A stone lobby under the oriel window divides the Green Court from the Stone Court. In summer the great oak doors of this second gate-house are left open, and it has sometimes happened that I have found a stag in the banqueting hall, puzzled but still dignified, strayed in from the park since no barrier checked him.
Such vignettes are priceless, but they do not make up the bulk of the book. Instead, Sackville-West spends most of her allotted space taking her readers on a biographical tour of the house’s various great lords and royal advisers. In the process, she creates a series of portraits not just of people but of ages – in addition to everything else, this odd, gorgeously-written volume is an excellent, engaging history of England (albeit from a distinctly Kentish point of view) from the late Elizabethan to the late Georgian era.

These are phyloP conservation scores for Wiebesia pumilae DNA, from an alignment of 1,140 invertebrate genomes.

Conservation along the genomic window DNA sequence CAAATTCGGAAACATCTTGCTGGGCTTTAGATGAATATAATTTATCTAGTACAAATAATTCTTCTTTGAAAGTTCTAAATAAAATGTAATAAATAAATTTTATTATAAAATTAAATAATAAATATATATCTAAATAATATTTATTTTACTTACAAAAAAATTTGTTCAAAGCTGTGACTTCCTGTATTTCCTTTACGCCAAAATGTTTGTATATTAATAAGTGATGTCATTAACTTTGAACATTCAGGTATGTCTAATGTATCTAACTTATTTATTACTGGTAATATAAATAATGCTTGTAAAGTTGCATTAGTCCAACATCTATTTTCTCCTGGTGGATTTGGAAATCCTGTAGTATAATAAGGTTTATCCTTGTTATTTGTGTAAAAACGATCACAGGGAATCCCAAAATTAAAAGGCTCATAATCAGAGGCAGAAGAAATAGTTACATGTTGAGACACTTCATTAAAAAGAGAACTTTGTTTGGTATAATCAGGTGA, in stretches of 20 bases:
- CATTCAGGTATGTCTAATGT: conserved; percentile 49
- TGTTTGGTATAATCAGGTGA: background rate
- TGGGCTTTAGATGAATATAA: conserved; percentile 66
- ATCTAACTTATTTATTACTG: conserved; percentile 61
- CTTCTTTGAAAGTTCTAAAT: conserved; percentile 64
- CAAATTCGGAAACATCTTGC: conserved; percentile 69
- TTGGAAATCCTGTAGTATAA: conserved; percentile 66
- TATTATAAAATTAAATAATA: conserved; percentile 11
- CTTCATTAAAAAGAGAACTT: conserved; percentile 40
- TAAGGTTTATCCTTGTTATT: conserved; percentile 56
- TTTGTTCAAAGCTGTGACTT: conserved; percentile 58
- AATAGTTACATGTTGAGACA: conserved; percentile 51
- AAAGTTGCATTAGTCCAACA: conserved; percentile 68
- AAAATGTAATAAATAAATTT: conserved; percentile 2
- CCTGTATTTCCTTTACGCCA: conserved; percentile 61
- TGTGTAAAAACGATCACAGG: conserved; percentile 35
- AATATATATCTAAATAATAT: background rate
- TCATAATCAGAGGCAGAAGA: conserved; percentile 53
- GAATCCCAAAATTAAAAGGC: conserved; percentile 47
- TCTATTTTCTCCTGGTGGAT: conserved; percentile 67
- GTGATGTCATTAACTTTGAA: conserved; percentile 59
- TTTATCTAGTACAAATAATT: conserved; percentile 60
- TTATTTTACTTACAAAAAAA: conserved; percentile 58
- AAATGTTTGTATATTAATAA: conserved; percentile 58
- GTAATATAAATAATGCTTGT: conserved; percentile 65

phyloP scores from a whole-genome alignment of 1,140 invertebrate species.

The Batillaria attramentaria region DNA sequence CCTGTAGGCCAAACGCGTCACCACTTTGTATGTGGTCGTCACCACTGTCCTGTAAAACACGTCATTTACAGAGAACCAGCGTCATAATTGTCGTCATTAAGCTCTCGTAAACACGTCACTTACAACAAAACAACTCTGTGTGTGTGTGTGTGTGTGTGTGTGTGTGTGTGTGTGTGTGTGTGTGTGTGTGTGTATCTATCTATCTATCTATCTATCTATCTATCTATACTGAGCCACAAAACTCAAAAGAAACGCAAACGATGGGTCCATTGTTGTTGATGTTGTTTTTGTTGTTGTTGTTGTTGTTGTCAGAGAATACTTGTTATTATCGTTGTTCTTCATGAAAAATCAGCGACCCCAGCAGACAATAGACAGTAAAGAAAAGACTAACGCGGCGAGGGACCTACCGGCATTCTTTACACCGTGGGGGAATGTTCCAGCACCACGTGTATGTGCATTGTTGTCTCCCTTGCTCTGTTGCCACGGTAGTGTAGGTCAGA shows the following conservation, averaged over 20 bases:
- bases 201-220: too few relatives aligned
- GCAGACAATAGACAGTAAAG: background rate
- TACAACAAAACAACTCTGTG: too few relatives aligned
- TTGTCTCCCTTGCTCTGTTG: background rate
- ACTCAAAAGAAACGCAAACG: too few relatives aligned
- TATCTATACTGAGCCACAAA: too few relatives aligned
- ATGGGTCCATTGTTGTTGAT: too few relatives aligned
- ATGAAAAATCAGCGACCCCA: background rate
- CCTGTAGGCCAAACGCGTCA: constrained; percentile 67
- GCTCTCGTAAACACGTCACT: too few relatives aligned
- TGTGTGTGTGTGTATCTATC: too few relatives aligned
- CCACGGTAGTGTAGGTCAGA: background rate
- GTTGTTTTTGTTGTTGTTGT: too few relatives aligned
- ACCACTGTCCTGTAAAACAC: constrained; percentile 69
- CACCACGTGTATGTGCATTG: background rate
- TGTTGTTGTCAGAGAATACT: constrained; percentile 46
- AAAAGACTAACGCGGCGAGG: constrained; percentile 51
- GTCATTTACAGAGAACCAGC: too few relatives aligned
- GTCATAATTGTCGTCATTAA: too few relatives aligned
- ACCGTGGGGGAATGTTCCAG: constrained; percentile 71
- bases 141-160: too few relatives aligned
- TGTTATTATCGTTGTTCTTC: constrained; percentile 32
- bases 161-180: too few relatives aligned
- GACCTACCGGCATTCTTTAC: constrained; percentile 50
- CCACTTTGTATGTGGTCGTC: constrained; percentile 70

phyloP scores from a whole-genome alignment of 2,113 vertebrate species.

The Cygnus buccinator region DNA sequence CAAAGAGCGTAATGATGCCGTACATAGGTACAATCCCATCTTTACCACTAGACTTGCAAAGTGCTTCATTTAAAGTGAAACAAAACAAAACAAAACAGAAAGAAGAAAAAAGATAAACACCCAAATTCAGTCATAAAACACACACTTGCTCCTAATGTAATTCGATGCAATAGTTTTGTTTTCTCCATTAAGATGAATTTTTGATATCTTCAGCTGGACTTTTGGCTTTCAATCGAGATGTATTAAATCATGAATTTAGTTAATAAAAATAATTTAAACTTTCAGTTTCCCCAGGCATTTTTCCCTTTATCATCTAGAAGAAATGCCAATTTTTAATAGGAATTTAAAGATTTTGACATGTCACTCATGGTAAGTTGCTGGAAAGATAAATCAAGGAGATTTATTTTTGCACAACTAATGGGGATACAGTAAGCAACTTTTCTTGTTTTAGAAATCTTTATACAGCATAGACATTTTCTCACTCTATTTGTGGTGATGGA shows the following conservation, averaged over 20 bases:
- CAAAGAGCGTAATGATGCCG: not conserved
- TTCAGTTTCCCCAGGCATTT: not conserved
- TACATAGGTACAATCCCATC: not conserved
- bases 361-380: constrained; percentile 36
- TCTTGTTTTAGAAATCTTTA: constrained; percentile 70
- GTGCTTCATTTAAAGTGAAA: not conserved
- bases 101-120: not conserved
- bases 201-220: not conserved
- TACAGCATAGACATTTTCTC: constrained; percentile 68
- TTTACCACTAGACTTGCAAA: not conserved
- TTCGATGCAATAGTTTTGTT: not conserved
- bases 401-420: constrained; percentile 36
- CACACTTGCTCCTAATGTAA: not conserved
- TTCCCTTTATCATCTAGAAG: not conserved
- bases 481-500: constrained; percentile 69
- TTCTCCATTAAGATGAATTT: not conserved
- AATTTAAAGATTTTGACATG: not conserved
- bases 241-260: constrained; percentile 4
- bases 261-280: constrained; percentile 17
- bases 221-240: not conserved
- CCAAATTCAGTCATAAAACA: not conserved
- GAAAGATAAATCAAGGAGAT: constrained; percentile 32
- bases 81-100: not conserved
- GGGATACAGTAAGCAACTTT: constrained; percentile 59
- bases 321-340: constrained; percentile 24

This history includes some indelible accounts of figures the main movements of most such narratives might overlook, such as the 18th century Lady Betty Germain, frequent house guest at Knole, whose shock at receiving a scornful letter from Jonathan Swift about her host’s self-serving nature is gently, sardonically mocked:
One wonders whether such suggestions troubled Lady Betty. Was it possible that her great-souled friend would not be Lord Steward and Lord Lieutenant of Ireland and Lord Warden and Lord Lieutenant of Kent, did he not also happen to be Duke of Dorset? Was it possible that such people as the Sackvilles occasionally occupied positions due to their birth rather than to their intellect?
Another figure obscured by time, Lady Anne Clifford (mistress of Knole during the time of James I), is invoked with genuine sympathy and a trace of awe, no doubt provoked by this lady’s unbending determination to fight off all legal claimants to the property that was rightfully hers: